Kyle Barnett Oct. 16, 2015, 2:11pm


NEW ORLEANS – The owner of a seafood wholesaler has been ordered by Deepwater Horizon claims chief Patrick Juneau to return a damage claim worth upwards of $2.2 million he received as part of the Deepwater Horizon settlement process on claims he falsely inflated his income and evaded income taxes to receive a larger payout.

As the owner of JBS Packing Company, a Port Arthur, Texas-based shrimp wholesaler and seafood packing company based, Jack Hemmenway submitted documents to the Deepwater Horizon Economic Claims Center on behalf of five vessels he owns which he claims were unable to operate due to the massive 2010 oil spill.

After submitting claims paperwork on behalf of all his vessels it was discovered that Hemmenway had overstated the earnings of one of his shrimp trawlers by $691,000. Instead of accepting a reduced claim, Hemmenway told the claims center he had accidentally submitted net revenue for the ship instead of gross revenue including labor costs and as a result he had misreported his income to the Internal Revenue Service.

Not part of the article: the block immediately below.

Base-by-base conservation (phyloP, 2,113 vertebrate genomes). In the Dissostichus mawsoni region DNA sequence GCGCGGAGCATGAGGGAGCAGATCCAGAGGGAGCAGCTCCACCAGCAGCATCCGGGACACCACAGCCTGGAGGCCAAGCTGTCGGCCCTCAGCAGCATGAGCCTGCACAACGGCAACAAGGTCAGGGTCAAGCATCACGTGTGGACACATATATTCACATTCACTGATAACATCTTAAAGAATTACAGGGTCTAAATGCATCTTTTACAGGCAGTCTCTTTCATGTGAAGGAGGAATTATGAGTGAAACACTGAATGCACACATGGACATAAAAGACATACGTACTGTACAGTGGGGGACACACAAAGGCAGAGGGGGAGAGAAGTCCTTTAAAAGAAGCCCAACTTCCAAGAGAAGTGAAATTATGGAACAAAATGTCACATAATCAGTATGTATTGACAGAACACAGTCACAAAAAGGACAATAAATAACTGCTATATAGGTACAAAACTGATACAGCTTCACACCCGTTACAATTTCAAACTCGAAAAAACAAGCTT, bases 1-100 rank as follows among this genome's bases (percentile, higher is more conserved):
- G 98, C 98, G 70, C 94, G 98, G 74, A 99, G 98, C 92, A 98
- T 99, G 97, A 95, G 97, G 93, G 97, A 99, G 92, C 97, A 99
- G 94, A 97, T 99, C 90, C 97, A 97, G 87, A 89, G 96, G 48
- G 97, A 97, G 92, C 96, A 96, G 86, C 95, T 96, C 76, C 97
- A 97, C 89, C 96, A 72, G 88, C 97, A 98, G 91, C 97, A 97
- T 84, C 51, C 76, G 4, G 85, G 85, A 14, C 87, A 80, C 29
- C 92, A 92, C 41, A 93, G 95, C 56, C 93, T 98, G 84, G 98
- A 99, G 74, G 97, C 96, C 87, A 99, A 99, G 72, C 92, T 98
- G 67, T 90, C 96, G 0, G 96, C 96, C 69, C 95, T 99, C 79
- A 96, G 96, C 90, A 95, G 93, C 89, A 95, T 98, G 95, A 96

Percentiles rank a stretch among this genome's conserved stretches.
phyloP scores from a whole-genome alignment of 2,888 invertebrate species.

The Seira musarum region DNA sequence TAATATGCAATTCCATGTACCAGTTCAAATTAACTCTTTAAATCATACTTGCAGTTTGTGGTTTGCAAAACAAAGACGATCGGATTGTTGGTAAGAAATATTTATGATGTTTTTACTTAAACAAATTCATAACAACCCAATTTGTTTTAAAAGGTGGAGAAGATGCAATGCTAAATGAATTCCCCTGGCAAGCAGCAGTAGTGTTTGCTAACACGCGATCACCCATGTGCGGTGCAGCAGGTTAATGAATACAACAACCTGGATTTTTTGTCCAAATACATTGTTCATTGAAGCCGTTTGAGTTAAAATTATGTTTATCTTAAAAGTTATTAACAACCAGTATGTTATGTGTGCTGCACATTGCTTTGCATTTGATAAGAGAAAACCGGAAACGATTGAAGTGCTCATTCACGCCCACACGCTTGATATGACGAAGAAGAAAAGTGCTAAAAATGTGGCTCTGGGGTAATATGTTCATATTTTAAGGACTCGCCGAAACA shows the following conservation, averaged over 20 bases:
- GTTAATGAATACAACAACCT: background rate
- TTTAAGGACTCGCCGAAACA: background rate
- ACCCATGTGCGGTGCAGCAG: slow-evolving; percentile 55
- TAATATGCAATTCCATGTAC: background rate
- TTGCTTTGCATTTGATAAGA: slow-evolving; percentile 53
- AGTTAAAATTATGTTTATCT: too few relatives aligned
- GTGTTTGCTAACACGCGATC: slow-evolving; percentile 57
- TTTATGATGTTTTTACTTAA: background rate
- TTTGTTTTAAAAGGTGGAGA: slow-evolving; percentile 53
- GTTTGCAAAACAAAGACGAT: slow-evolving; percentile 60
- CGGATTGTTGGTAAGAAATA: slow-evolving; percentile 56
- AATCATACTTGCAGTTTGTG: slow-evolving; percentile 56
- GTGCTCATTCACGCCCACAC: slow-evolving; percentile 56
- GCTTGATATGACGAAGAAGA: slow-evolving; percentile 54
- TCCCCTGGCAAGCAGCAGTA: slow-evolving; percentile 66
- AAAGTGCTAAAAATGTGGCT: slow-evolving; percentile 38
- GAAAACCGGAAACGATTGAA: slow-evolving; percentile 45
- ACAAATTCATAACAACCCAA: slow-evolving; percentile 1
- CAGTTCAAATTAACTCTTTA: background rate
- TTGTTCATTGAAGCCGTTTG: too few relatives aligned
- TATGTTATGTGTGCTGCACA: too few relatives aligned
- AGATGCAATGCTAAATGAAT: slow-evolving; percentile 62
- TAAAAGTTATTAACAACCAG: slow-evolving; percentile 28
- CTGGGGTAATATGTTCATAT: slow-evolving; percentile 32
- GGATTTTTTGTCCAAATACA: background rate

As part of the claim, Hemmenway allegedly provided an amended tax form for 2008, one of the benchmark years his claim was based on, as well as a copy of a $150,000 check for the back taxes that was made out to the IRS. Shortly afterward, Hemmenway was granted a damage claim worth $2,245,281.98, which was paid to him on March 5, 2013.

However, investigators later found the check Hemmenway claimed to have provided to the IRS to pay his back taxes was never cashed.

“Hemmenway fabricated tax and other documents to inflate his verifiable shrimping revenues and induce the DHECC to pay him a larger award than it otherwise would have paid him,” Juneau’s court filing requesting the return of the award states.

Investigators found it was not until April 13, 2015, seven years after Hemmenway had misreported his income and after they began looking into the matter, that he finally paid the back taxes to the IRS.

Juneau claims Hemmenway’s actions constitute fraud because he knowingly provided false information in order to inflate his payout and that although he did finally file the correct tax forms and pay his tax debt, it was only after he had already falsely represented his income to the claims center. Thus, Juneau concluded the entire award should be voided.

Brent Coon & Associates, which represented Hemmenway, has also been asked to return $561,320 in legal fees received in the matter.

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